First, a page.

On the Ground with the Movement against Mountaintop Removal (Review)

By Carol Polsgrove
Saturday November 12, 2011 - 09:13:00 PM

For insight into the Occupy movement, one of the best places to look is Tricia Shapiro’s new book on the movement against mountaintop removal – Mountain Justice, published by AK Press in Oakland.

When young urban anarchists joined with longtime Appalachian residents in the Mountain Justice Summer campaign of 2005, Shapiro signed on as the campaign’s chronicler. She sat in on strategy sessions and scrambled up a mountain during the night with demonstrators. She listened. She asked questions. She recorded what people said, and she understood what she heard.

An experienced author of young adult histories and biographies under the name Tricia Andryszewski, Shapiro had written about the movements for civil rights and gay rights. She had described the devastation of the Dust Bowl. She wrote then as a historian.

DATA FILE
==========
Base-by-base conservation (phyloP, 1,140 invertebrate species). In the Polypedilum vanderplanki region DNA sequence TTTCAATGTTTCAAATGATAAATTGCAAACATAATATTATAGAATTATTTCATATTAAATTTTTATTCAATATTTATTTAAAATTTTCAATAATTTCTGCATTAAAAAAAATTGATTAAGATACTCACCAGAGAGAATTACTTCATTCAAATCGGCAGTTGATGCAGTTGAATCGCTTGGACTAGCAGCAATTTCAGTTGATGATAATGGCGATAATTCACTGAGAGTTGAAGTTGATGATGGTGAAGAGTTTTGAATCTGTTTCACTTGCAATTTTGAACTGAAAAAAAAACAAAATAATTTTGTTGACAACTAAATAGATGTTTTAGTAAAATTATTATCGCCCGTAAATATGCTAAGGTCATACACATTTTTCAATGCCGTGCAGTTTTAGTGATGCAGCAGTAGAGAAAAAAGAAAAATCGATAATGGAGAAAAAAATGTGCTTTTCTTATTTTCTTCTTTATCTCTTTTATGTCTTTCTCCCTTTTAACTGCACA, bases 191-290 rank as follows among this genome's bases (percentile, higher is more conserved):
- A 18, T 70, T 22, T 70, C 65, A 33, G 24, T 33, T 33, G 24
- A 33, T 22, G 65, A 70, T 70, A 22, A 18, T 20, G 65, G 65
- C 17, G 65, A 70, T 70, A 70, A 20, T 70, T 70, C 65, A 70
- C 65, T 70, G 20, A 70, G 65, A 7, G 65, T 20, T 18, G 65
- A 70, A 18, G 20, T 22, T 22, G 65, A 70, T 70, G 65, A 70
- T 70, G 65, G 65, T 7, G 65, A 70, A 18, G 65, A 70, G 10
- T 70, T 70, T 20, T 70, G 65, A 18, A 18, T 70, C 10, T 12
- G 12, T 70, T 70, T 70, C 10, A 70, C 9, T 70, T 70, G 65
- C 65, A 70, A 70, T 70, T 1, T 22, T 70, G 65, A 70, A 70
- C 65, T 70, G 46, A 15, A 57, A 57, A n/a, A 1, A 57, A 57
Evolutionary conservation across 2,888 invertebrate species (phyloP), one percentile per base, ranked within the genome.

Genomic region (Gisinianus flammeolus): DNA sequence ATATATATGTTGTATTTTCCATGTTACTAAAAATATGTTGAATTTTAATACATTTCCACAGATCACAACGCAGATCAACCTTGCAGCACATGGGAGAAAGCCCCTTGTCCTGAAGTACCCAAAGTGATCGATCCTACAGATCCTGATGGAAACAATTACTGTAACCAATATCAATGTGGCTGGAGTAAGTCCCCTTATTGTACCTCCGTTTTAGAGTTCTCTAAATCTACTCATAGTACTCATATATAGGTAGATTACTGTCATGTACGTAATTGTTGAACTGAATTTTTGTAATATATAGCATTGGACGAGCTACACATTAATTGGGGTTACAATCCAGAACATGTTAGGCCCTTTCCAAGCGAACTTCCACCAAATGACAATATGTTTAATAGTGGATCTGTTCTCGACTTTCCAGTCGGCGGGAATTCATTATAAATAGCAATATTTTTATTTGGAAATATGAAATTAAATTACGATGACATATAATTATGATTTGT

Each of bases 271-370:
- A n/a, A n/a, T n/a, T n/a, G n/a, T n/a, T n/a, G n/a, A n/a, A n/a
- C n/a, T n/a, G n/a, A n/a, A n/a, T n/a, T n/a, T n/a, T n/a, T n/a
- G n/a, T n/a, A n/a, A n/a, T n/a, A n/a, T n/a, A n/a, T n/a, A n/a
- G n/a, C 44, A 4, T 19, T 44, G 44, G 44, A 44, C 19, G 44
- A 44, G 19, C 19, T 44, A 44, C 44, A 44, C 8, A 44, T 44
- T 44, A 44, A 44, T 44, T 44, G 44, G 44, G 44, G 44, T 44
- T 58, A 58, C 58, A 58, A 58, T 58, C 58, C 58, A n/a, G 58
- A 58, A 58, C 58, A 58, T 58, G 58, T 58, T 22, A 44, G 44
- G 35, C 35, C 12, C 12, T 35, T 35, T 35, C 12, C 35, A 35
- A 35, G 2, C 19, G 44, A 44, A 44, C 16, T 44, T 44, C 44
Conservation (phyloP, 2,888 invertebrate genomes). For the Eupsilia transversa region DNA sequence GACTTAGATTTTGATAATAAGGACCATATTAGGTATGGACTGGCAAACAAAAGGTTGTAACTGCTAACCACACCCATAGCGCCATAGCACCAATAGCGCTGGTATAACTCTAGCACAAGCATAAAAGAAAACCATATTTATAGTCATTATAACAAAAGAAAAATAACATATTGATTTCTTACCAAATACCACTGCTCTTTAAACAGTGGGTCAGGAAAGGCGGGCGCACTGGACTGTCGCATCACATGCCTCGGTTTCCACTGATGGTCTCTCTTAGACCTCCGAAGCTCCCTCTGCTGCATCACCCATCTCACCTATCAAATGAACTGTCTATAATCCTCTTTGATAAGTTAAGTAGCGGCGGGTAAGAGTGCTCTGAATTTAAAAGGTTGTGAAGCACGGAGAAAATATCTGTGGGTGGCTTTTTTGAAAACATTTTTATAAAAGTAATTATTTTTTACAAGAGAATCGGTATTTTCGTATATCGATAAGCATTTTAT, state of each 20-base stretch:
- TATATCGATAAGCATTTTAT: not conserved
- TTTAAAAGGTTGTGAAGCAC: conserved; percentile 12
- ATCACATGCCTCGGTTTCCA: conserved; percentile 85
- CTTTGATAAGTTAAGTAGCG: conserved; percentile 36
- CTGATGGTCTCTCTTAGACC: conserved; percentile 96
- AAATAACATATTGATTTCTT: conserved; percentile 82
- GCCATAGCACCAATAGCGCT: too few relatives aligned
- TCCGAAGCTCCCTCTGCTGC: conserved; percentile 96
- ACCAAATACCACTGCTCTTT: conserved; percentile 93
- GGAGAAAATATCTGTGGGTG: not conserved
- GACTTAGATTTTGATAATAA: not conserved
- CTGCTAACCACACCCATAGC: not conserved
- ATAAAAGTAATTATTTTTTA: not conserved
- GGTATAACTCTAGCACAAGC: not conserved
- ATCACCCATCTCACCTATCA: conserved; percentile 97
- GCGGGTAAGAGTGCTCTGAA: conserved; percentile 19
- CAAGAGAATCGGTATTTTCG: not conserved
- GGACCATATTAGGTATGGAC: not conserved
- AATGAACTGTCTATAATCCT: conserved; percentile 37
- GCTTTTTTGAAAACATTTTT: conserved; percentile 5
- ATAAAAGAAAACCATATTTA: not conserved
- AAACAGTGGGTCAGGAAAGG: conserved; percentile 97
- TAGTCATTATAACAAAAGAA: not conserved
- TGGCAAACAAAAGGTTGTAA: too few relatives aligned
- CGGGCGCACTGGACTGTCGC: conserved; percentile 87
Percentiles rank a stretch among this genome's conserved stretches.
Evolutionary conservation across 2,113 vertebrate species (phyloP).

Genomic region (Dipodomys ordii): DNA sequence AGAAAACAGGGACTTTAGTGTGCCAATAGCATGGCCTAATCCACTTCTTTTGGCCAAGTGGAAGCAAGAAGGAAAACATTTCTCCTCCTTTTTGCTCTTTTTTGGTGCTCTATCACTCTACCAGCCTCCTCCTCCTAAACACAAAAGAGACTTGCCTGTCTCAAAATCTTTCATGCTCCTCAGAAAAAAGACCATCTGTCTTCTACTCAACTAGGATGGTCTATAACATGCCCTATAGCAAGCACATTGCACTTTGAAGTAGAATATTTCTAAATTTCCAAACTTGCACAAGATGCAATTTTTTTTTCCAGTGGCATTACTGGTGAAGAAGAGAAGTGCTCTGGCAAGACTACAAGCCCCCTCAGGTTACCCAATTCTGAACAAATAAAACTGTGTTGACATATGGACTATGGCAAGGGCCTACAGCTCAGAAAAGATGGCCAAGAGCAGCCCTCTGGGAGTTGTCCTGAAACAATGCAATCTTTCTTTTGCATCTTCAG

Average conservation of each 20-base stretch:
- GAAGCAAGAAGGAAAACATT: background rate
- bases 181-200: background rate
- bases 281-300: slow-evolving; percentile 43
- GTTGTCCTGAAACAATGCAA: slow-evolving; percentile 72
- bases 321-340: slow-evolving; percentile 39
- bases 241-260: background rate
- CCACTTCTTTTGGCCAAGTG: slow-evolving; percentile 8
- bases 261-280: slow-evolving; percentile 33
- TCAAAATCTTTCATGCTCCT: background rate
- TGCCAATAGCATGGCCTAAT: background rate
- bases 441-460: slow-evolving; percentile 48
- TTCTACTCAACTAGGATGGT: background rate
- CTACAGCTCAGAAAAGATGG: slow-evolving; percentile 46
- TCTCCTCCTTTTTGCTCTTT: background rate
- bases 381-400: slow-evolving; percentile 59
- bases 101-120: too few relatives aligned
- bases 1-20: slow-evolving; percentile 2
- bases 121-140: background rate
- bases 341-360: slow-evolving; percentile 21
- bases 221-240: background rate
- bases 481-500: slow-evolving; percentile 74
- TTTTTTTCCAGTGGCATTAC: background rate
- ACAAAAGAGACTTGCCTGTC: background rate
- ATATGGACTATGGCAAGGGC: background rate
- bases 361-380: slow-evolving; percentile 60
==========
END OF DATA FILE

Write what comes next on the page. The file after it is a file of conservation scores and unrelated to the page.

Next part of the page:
For Mountain Justice, she has written as a reporter, and the movement could not ask for a better one – she is both sympathetic and honest, frank about the disagreements that arose, clear about the failures as well as the successes. 

I wish the book had included images of the devastated wastelands that were once tree-covered mountains. They are a graphic symbol of what happens when corporate power meets political power: the target of the Occupy movement. But those images are abundant on the web (see http://ilovemountains.org/multimedia#photo_gallery). 

What Shapiro has given us is a powerful story—its end not yet in sight. When I talked with her recently in Asheville, she said she had thought the book would be just about Mountain Justice Summer – that it would be a story with a clear end. Instead, she found herself still writing several years later, following the twists and turns of the struggle against coal companies and government agencies until finally, the story unfinished, she ended the book: 

“The fight against MTR in Appalachia is also a fight for better choices for all of us. Free people are choosing to engage in that fight not just to defend their own freedom….but also to make it possible for more and more of their fellow citizens to freely chose to live, in grace and comfort, in ways that are good for the land and its people everywhere. Their fight is our fight too.” 

(Carol Polsgrove is author of Divided Minds: Intellectuals and the Civil Rights Movement. For her interview with Tricia Shapiro, see http://carolpolsgrove.com.)